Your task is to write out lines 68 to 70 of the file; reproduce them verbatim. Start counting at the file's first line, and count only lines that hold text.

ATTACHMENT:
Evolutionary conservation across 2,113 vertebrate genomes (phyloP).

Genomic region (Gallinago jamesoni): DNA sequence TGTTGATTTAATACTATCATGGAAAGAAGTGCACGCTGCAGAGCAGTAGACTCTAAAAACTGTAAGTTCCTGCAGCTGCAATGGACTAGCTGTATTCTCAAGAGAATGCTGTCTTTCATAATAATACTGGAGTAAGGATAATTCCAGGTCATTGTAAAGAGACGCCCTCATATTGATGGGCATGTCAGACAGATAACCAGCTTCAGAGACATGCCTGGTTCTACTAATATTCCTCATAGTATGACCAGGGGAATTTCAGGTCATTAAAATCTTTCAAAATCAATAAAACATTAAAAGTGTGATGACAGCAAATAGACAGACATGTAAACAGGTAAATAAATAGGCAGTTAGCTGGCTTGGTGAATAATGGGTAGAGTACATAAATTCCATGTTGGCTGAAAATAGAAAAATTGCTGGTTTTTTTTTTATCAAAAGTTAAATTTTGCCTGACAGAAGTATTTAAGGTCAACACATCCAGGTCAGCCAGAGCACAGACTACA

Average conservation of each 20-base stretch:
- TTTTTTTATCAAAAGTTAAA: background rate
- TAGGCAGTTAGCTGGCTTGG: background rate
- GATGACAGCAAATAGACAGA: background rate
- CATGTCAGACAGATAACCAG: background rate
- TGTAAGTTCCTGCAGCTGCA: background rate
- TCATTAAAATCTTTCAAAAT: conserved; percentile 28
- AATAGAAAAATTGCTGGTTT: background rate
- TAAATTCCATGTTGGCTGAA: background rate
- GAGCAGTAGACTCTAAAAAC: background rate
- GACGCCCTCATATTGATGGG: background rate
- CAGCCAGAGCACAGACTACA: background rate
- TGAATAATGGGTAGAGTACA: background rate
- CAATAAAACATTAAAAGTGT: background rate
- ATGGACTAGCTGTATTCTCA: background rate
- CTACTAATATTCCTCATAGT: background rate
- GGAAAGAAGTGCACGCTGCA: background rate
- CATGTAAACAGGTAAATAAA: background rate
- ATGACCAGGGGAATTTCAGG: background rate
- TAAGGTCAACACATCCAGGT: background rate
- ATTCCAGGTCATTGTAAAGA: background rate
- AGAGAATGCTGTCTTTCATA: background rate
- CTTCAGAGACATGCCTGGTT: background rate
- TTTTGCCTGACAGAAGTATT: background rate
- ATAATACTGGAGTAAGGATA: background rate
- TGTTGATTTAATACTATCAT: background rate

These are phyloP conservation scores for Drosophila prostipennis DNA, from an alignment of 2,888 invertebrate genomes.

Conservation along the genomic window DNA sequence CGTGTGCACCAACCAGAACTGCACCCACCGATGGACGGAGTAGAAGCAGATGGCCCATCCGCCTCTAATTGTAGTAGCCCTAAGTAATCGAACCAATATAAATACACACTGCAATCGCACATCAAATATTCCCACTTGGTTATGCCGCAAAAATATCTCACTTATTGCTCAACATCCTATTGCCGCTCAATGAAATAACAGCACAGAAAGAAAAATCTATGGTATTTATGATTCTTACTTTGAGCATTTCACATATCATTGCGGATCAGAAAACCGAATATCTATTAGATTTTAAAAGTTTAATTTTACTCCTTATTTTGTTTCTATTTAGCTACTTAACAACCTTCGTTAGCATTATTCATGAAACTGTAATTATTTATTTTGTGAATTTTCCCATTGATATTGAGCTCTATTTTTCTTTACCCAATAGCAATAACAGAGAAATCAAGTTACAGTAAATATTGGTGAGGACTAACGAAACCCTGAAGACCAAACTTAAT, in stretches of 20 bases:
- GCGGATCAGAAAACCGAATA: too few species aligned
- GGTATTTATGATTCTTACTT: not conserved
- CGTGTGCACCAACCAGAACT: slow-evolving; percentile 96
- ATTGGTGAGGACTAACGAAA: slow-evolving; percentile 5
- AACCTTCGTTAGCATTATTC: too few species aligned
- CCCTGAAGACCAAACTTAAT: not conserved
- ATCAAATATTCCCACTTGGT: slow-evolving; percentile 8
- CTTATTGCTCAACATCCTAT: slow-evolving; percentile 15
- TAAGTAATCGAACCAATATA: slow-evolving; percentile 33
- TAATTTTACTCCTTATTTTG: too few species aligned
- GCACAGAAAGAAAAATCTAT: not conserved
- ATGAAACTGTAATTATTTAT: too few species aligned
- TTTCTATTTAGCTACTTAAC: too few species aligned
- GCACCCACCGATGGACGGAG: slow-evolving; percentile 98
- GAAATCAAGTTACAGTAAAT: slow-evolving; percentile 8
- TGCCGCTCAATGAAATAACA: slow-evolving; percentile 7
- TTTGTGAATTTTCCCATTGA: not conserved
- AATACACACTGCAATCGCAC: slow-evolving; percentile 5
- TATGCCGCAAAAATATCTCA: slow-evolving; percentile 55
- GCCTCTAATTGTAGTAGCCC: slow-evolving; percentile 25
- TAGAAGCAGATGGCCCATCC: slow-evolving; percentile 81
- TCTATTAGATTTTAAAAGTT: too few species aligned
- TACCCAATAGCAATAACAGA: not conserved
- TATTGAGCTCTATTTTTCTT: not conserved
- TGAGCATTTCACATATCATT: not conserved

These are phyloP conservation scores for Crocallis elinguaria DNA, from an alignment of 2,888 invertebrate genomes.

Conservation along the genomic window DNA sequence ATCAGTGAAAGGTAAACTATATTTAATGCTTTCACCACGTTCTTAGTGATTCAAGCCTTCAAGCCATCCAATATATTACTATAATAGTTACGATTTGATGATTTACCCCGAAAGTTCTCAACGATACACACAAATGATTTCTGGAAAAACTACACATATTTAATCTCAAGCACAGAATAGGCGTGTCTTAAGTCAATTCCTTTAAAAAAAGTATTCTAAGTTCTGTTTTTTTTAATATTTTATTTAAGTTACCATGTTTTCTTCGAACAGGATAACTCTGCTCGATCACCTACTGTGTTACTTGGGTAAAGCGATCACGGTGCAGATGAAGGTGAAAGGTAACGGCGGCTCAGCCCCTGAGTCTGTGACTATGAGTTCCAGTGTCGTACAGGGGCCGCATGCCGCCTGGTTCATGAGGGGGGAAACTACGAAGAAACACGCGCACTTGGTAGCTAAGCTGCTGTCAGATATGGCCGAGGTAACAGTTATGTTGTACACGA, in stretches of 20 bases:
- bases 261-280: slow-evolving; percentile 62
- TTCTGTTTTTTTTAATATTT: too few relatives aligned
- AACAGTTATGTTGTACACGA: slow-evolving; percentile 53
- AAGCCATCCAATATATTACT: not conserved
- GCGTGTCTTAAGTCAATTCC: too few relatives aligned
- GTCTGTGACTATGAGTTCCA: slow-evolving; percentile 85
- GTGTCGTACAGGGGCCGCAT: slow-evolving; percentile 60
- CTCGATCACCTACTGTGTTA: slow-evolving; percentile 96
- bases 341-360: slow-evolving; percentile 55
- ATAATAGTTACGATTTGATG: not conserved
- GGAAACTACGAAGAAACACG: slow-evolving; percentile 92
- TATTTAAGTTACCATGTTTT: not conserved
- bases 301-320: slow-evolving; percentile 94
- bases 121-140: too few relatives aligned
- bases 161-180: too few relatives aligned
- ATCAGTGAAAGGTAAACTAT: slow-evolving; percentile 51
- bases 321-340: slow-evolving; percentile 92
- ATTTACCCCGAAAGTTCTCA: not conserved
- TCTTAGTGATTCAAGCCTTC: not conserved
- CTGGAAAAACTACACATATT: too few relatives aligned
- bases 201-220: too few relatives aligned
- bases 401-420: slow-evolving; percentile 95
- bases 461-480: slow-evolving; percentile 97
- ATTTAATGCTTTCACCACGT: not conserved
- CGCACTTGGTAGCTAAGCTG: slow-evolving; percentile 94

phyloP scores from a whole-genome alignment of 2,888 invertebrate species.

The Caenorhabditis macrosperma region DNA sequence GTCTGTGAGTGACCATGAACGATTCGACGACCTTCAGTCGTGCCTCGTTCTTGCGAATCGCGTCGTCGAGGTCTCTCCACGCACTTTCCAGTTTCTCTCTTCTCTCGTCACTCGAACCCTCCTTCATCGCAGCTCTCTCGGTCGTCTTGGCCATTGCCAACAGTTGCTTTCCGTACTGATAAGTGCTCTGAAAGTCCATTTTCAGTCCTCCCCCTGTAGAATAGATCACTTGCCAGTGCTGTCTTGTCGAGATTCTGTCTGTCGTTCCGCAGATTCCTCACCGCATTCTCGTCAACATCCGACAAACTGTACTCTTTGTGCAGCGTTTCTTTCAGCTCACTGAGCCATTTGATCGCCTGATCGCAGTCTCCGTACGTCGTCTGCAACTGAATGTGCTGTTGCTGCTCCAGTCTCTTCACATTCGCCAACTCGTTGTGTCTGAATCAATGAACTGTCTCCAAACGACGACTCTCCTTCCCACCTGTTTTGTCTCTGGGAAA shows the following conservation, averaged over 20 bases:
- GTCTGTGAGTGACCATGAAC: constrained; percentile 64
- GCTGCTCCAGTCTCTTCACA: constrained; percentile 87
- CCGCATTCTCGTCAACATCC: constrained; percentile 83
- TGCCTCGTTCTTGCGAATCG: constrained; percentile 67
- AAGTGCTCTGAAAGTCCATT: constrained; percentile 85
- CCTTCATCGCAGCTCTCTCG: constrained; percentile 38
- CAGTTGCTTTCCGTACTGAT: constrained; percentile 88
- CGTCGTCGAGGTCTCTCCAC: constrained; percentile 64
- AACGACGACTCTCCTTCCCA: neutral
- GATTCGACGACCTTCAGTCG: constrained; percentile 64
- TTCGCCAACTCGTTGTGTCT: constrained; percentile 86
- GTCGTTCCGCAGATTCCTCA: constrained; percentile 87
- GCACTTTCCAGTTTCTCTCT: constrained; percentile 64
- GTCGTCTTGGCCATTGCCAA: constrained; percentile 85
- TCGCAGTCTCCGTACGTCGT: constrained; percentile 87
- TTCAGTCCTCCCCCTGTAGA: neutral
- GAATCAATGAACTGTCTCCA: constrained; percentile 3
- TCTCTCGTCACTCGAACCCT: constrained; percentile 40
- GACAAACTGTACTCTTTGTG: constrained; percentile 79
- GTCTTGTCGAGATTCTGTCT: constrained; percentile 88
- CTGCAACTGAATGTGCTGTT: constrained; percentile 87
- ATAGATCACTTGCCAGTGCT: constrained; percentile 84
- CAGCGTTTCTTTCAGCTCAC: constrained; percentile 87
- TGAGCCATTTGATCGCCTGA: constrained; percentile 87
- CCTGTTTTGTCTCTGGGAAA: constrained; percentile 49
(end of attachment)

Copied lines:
- GGAAACTACGAAGAAACACG: slow-evolving; percentile 92
- TATTTAAGTTACCATGTTTT: not conserved
- bases 301-320: slow-evolving; percentile 94